Tim Beaumont, President of the Liberal Party in the 1960s, who later joined the Green Party, sitting in the House of Lords, as The Rev. Lord Beaumont of Whitley, was a very engaging chap, funny and charming he surprised with his later politics as a member of the Bullingdon Club.

The other, the much lamented Sir Ludovic Kennedy, who died recently, contested Rochdale for the Liberal Party in the 1950s, and was also a Bullingdon member whilst at the University.

It makes you wonder if there are any more Liberal Democrats out there who were members of the Bullingdon Club, especially of the present crop of Liberal Democrat MPs and peers.

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Cameron could sack Osborne according to the Evening Standard…

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They may look like 'Bullingdon Buddies' here, but Cameron might sack Osborne!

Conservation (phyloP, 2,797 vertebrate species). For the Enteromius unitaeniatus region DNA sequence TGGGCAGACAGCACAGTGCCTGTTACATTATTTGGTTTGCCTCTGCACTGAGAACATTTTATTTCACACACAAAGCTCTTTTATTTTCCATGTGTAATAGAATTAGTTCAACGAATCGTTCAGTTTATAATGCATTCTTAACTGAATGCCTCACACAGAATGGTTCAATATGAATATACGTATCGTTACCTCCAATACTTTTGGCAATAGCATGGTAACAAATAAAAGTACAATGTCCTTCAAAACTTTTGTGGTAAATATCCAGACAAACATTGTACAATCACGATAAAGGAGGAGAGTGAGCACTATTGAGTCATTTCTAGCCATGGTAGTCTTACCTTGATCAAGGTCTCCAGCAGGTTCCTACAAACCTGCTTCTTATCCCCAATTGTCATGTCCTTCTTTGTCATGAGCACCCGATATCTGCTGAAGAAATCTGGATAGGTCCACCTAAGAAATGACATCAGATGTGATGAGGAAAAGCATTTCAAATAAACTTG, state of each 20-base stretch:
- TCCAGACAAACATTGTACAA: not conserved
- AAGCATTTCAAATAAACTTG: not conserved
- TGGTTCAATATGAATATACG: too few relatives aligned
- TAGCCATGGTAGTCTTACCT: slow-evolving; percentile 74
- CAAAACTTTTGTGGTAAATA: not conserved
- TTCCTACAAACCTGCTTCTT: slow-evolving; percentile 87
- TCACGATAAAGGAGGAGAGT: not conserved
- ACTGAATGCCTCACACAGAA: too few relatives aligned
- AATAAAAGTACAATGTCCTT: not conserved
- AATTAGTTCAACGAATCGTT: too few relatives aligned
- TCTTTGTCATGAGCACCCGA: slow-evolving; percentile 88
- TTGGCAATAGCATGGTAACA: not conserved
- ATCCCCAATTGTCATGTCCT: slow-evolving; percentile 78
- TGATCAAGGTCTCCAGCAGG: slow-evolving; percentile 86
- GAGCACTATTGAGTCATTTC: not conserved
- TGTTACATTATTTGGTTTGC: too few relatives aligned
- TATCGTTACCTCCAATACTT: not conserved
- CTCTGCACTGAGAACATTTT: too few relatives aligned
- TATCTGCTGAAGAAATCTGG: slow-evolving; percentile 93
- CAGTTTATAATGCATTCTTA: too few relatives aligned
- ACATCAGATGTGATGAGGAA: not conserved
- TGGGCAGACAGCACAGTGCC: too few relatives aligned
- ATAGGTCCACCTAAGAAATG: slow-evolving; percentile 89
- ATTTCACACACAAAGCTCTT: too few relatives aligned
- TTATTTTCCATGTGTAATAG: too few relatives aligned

One of the key things that we Liberal Democrats have been hanging on to is that Vince Cable is the most competent, and knowledgeable, of the Shadow Chancellors.

I had always assumed that the ties of The Bullingdon Club had prevented David Cameron considering getting rid of his friend George Osborne.

But, according to today’s Evening Standard he would:

He said: “Absolutely; I’ve done so before with other colleagues and I will do so again. One of the most difficult parts of the job is colleague management.

“And moving people in and out of the shadow cabinet is very difficult, but it absolutely has to be done. You must not dodge it, you must not duck it.”

He continued, citing Osborne’s surprising survival of the yachtgate scandal as, “not because he is a friend, not because we are godfathers to each other’s children, but because he is the right person to do the job”.

The Tory leader added: “I know he knows that, if that was not the case, he would not be there.”

Please Dave, don’t sack him, he may be a total liability but it would cause too much of a fuss and make your party more electable. Ken Clarke would be a terrible replacement.